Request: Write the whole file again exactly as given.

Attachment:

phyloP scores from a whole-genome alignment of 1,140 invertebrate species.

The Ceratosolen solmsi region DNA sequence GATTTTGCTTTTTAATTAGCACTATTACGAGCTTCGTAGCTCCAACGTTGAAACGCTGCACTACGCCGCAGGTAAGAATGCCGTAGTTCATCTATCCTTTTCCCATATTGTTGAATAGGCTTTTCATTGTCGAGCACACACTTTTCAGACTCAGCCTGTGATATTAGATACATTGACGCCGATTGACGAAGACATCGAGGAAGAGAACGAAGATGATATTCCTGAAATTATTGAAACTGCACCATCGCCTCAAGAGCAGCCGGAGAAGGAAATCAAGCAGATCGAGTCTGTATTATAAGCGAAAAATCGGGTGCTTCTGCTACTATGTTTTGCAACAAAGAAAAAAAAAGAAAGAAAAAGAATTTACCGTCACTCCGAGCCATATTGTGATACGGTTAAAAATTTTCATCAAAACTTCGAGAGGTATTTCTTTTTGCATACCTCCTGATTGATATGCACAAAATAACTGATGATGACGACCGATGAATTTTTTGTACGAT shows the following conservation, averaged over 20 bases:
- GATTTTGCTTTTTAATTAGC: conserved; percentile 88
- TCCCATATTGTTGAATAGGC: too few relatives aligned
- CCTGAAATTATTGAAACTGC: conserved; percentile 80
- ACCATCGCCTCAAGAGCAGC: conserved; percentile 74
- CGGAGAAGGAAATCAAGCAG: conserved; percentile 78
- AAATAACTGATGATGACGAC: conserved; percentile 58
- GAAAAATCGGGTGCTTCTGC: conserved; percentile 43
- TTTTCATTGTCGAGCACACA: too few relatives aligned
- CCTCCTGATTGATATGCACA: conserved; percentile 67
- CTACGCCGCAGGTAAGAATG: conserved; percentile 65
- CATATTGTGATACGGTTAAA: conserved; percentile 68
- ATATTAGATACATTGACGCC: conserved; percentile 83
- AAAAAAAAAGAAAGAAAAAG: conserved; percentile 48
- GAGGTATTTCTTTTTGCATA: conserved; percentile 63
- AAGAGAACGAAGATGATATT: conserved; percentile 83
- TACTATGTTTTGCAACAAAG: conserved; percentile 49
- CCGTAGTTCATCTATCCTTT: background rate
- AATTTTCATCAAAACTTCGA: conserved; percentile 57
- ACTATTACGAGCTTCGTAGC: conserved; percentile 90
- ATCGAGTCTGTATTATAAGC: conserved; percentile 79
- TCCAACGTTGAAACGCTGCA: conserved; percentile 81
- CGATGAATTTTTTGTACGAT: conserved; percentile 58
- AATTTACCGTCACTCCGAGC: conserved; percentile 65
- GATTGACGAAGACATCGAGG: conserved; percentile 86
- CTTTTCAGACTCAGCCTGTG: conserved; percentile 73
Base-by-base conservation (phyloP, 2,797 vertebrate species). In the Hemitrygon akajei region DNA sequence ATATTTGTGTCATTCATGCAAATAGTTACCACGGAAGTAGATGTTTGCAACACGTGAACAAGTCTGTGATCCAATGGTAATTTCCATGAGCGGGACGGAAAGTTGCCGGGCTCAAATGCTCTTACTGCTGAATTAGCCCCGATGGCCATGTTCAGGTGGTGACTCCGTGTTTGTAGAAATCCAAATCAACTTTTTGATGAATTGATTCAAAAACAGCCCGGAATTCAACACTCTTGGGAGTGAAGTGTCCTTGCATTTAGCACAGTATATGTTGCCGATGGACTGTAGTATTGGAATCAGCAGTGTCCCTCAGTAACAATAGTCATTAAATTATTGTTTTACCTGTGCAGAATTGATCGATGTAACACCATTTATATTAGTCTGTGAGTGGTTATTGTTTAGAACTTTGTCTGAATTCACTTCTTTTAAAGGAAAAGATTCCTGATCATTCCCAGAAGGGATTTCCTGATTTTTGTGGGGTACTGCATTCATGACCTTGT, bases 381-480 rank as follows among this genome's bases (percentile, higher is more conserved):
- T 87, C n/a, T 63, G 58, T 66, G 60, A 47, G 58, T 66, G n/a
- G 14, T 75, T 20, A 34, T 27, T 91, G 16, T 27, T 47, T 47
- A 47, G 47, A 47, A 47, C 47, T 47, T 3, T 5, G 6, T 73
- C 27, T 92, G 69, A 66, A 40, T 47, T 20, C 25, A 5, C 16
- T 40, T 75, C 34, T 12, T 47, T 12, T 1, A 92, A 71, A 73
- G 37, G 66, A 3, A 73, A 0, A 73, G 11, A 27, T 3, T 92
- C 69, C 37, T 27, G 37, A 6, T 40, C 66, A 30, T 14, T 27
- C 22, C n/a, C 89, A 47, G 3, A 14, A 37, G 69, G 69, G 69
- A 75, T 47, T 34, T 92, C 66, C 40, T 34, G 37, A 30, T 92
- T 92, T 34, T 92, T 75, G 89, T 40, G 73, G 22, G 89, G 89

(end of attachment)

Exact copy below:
phyloP scores from a whole-genome alignment of 1,140 invertebrate species.

The Ceratosolen solmsi region DNA sequence GATTTTGCTTTTTAATTAGCACTATTACGAGCTTCGTAGCTCCAACGTTGAAACGCTGCACTACGCCGCAGGTAAGAATGCCGTAGTTCATCTATCCTTTTCCCATATTGTTGAATAGGCTTTTCATTGTCGAGCACACACTTTTCAGACTCAGCCTGTGATATTAGATACATTGACGCCGATTGACGAAGACATCGAGGAAGAGAACGAAGATGATATTCCTGAAATTATTGAAACTGCACCATCGCCTCAAGAGCAGCCGGAGAAGGAAATCAAGCAGATCGAGTCTGTATTATAAGCGAAAAATCGGGTGCTTCTGCTACTATGTTTTGCAACAAAGAAAAAAAAAGAAAGAAAAAGAATTTACCGTCACTCCGAGCCATATTGTGATACGGTTAAAAATTTTCATCAAAACTTCGAGAGGTATTTCTTTTTGCATACCTCCTGATTGATATGCACAAAATAACTGATGATGACGACCGATGAATTTTTTGTACGAT shows the following conservation, averaged over 20 bases:
- GATTTTGCTTTTTAATTAGC: conserved; percentile 88
- TCCCATATTGTTGAATAGGC: too few relatives aligned
- CCTGAAATTATTGAAACTGC: conserved; percentile 80
- ACCATCGCCTCAAGAGCAGC: conserved; percentile 74
- CGGAGAAGGAAATCAAGCAG: conserved; percentile 78
- AAATAACTGATGATGACGAC: conserved; percentile 58
- GAAAAATCGGGTGCTTCTGC: conserved; percentile 43
- TTTTCATTGTCGAGCACACA: too few relatives aligned
- CCTCCTGATTGATATGCACA: conserved; percentile 67
- CTACGCCGCAGGTAAGAATG: conserved; percentile 65
- CATATTGTGATACGGTTAAA: conserved; percentile 68
- ATATTAGATACATTGACGCC: conserved; percentile 83
- AAAAAAAAAGAAAGAAAAAG: conserved; percentile 48
- GAGGTATTTCTTTTTGCATA: conserved; percentile 63
- AAGAGAACGAAGATGATATT: conserved; percentile 83
- TACTATGTTTTGCAACAAAG: conserved; percentile 49
- CCGTAGTTCATCTATCCTTT: background rate
- AATTTTCATCAAAACTTCGA: conserved; percentile 57
- ACTATTACGAGCTTCGTAGC: conserved; percentile 90
- ATCGAGTCTGTATTATAAGC: conserved; percentile 79
- TCCAACGTTGAAACGCTGCA: conserved; percentile 81
- CGATGAATTTTTTGTACGAT: conserved; percentile 58
- AATTTACCGTCACTCCGAGC: conserved; percentile 65
- GATTGACGAAGACATCGAGG: conserved; percentile 86
- CTTTTCAGACTCAGCCTGTG: conserved; percentile 73
Base-by-base conservation (phyloP, 2,797 vertebrate species). In the Hemitrygon akajei region DNA sequence ATATTTGTGTCATTCATGCAAATAGTTACCACGGAAGTAGATGTTTGCAACACGTGAACAAGTCTGTGATCCAATGGTAATTTCCATGAGCGGGACGGAAAGTTGCCGGGCTCAAATGCTCTTACTGCTGAATTAGCCCCGATGGCCATGTTCAGGTGGTGACTCCGTGTTTGTAGAAATCCAAATCAACTTTTTGATGAATTGATTCAAAAACAGCCCGGAATTCAACACTCTTGGGAGTGAAGTGTCCTTGCATTTAGCACAGTATATGTTGCCGATGGACTGTAGTATTGGAATCAGCAGTGTCCCTCAGTAACAATAGTCATTAAATTATTGTTTTACCTGTGCAGAATTGATCGATGTAACACCATTTATATTAGTCTGTGAGTGGTTATTGTTTAGAACTTTGTCTGAATTCACTTCTTTTAAAGGAAAAGATTCCTGATCATTCCCAGAAGGGATTTCCTGATTTTTGTGGGGTACTGCATTCATGACCTTGT, bases 381-480 rank as follows among this genome's bases (percentile, higher is more conserved):
- T 87, C n/a, T 63, G 58, T 66, G 60, A 47, G 58, T 66, G n/a
- G 14, T 75, T 20, A 34, T 27, T 91, G 16, T 27, T 47, T 47
- A 47, G 47, A 47, A 47, C 47, T 47, T 3, T 5, G 6, T 73
- C 27, T 92, G 69, A 66, A 40, T 47, T 20, C 25, A 5, C 16
- T 40, T 75, C 34, T 12, T 47, T 12, T 1, A 92, A 71, A 73
- G 37, G 66, A 3, A 73, A 0, A 73, G 11, A 27, T 3, T 92
- C 69, C 37, T 27, G 37, A 6, T 40, C 66, A 30, T 14, T 27
- C 22, C n/a, C 89, A 47, G 3, A 14, A 37, G 69, G 69, G 69
- A 75, T 47, T 34, T 92, C 66, C 40, T 34, G 37, A 30, T 92
- T 92, T 34, T 92, T 75, G 89, T 40, G 73, G 22, G 89, G 89